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Kaohsiung, Taiwan

A row of bikes at a kiosk in Kaohsiung, Taiwan

Chi-Hung Lin / Flickr / CC BY-SA 2.0

Kaohsiung, Taiwan’s third most populated city, has a blossoming bicycle scene. The city government has made a concerted effort to promote cycling by creating bike paths and offering rentals near transit stations as part of the YouBike program. With a membership card, people can rent a bike from an automated, solar-powered YouBike kiosk, ride it, and then return it to any other kiosk in the city. Many of Kaohsiung's paths are for bicycles only, so riders don’t have to contend with dangerous car traffic.

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Berlin, Germany

A biker rides past a body of water in Berlin

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The popularity of cycling in Berlin is so great that the city government invested over 30 million euros into bicycle infrastructure in 2020 alone. A major part of this program to strengthen Berlin’s already impressive cycling accommodations include adding over 60 miles of cycle superhighways to connect the city core to the suburbs. Berlin also plans to add thousands of additional bicycle stands to the 15,000 already built. For the safety of cyclists, the government of Berlin has committed to adding more green-paved bike paths throughout the city, many of which will have barriers to protect users against the threat of car traffic.

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Strasbourg, France

A bike leans against a rail on a pile of colorful leaves in Strasbourg, France

Guilhem Vellut / Flickr / CC BY 2.0

The city of Strasbourg in northeastern France contains over 372 miles of dedicated bike paths winding throughout it, making it one of the top cycling locales in all of Europe. According to the Strasbourg tourism department, roughly 16% of all workers in the city commute to and from their jobs on bicycles, and, each June, over 10,000 participants compete to see which company cycles the most. If that weren’t enough to claim bicycling dominance, Strasbourg has a rental program, called Vélhop, with more than 6,000 bikes available for public use.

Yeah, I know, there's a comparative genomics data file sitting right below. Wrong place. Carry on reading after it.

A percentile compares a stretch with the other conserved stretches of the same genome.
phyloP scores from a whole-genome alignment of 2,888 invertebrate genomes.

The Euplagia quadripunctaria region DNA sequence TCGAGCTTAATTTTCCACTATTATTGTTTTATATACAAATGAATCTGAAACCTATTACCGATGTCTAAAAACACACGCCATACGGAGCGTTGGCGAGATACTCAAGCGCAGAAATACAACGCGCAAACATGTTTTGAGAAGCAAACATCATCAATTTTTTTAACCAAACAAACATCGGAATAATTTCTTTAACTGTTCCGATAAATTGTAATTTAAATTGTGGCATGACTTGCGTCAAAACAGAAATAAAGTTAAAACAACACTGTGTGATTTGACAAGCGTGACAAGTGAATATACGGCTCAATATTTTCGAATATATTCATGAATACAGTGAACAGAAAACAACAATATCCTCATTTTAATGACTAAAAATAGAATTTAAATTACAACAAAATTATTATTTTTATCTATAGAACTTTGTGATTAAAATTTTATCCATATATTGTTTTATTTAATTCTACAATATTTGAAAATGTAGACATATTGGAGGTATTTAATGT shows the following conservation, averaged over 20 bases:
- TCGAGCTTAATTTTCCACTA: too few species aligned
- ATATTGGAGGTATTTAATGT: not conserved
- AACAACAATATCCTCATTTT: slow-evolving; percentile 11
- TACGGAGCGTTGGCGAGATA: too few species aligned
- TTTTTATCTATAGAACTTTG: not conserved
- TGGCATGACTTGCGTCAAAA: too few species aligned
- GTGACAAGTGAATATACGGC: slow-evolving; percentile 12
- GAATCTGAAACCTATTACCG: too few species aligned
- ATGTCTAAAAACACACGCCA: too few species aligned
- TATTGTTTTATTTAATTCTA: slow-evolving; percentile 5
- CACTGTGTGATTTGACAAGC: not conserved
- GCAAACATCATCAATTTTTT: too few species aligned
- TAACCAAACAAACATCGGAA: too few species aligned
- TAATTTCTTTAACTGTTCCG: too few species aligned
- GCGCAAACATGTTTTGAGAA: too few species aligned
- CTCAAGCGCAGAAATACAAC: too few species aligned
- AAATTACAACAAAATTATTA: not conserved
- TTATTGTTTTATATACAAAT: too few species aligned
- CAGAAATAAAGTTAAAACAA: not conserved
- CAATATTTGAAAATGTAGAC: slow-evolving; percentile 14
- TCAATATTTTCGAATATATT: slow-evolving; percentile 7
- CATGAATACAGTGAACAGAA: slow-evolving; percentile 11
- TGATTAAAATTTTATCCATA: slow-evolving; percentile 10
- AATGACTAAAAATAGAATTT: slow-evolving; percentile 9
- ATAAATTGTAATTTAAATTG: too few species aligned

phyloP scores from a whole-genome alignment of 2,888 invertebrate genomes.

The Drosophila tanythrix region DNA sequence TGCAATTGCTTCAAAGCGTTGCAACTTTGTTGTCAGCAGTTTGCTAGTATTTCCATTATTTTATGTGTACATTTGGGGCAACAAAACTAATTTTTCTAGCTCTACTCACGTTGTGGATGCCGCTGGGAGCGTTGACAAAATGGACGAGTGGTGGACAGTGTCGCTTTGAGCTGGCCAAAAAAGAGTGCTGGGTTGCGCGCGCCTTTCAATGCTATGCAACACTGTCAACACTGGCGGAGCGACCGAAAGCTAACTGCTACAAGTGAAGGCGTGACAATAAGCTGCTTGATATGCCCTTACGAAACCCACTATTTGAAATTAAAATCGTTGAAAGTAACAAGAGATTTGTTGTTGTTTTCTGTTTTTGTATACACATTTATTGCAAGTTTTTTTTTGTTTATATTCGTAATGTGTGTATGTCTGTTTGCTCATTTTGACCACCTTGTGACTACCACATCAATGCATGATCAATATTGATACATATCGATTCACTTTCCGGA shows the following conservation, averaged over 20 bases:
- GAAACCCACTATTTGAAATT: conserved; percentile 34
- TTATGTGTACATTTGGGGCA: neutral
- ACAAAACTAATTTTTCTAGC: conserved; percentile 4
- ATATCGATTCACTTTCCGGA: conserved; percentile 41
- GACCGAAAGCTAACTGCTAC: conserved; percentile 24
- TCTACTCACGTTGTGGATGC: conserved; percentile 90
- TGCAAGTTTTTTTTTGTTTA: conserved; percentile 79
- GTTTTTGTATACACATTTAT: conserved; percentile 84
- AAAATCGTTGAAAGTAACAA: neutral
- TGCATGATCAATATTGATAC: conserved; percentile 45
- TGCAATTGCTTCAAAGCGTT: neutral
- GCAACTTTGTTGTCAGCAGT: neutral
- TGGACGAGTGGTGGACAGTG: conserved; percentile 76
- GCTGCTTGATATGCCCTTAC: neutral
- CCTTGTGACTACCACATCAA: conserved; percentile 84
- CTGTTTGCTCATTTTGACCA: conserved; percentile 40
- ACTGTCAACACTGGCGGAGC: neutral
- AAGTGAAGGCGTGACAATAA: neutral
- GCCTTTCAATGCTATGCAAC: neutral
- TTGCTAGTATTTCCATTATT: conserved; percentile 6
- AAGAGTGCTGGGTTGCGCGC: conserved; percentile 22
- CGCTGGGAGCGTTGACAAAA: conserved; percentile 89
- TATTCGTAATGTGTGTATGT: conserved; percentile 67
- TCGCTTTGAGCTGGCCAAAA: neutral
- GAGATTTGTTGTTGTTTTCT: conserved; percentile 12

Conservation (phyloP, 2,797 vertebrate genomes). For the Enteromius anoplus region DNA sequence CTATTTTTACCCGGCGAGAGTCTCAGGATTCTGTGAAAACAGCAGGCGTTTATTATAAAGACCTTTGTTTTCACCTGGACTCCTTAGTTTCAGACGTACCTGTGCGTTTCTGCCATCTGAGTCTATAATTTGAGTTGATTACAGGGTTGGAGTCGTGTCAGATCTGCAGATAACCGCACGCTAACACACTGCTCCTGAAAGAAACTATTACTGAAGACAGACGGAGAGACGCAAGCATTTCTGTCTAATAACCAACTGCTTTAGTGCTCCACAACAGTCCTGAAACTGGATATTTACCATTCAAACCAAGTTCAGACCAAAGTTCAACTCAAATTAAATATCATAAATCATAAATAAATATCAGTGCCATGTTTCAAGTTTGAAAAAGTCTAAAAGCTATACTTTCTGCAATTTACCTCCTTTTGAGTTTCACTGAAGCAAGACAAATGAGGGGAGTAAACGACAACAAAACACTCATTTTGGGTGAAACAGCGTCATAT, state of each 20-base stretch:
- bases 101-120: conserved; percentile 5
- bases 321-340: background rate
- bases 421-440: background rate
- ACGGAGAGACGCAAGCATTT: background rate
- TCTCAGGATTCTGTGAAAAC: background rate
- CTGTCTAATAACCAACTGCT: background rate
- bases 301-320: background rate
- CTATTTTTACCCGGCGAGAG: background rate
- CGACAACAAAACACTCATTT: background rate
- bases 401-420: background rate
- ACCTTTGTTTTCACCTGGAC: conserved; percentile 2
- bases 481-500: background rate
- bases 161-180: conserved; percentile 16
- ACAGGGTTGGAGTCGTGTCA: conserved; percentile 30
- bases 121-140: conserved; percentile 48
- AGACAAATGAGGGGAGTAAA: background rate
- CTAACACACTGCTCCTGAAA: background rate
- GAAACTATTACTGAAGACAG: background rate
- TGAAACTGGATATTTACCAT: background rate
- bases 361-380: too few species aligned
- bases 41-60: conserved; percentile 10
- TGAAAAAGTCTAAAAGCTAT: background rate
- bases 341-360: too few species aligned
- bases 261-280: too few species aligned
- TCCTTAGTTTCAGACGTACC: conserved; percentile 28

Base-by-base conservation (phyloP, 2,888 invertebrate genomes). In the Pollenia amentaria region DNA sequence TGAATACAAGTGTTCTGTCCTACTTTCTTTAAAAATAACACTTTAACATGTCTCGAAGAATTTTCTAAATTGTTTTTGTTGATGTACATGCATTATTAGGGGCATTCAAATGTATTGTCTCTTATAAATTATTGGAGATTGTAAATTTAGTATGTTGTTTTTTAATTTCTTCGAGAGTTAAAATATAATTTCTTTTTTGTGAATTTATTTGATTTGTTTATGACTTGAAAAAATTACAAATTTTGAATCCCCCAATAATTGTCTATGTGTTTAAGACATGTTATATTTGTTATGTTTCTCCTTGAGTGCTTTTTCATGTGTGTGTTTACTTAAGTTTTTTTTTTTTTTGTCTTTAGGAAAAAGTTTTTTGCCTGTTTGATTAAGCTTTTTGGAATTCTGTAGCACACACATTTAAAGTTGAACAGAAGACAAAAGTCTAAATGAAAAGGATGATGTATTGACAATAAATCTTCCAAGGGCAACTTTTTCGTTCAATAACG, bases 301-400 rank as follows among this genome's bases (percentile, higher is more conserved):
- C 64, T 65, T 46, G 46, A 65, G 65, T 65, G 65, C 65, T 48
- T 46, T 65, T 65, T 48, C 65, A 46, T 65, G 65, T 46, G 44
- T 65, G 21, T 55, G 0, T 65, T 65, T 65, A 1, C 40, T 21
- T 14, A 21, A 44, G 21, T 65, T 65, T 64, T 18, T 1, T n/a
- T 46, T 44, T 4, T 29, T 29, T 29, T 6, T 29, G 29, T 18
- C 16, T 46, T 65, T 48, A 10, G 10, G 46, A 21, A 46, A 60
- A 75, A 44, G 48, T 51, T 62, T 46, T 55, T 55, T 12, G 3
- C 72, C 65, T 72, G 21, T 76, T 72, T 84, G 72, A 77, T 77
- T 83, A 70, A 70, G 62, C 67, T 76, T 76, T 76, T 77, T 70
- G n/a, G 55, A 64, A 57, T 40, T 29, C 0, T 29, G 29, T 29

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Perth, Australia

A cyclist pedals in front of the Perth skyline on a cloudy morning

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Perth, Australia is outfitted with bike paths throughout the city, making it ideal for recreational and commuter cycling. As with most fantastic bicycling locations, Perth’s cycling routes were established through city planning. The Perth Principle Shared Path network is a collection of off-road bicycle and pedestrian paths built along railways and highways that allow cyclists the same freedom of movement afforded to vehicles. An added benefit of the Principle Shared Network is that most intersections are circumvented with tunnels and bridges, allowing cyclists to pedal through congested areas. Perth also has a variety of parking options for cyclists at train and bus stations that include bike lockers, shelters, and racks. For scenic coastal rides, locals prefer pedaling along the shore of the Indian Ocean at spots like Burns Beach.

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Montréal, Canada

A bike leans against a railing in front of the Jacques Cartier Bridge in Montréal at sunset

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Montréal is a bicyclist’s dream, with 485 miles of dedicated bikeways throughout the island. A favorite bike route among visitors and locals alike is the beautiful Lachine Canal multipurpose path. The popular trail begins in Old Port of Montréal, winds through the heart of the city, and ends up at a nature sanctuary along the St. Lawrence River. For those without a bike of their own, Montréal’s BXI share program features hundreds of stations around the city where folks can rent a bicycle equipped with safety lights, a basket, and adjustable seating. Newcomers can take in the sights and sounds of the historical island by joining one of a number of guided bike tours.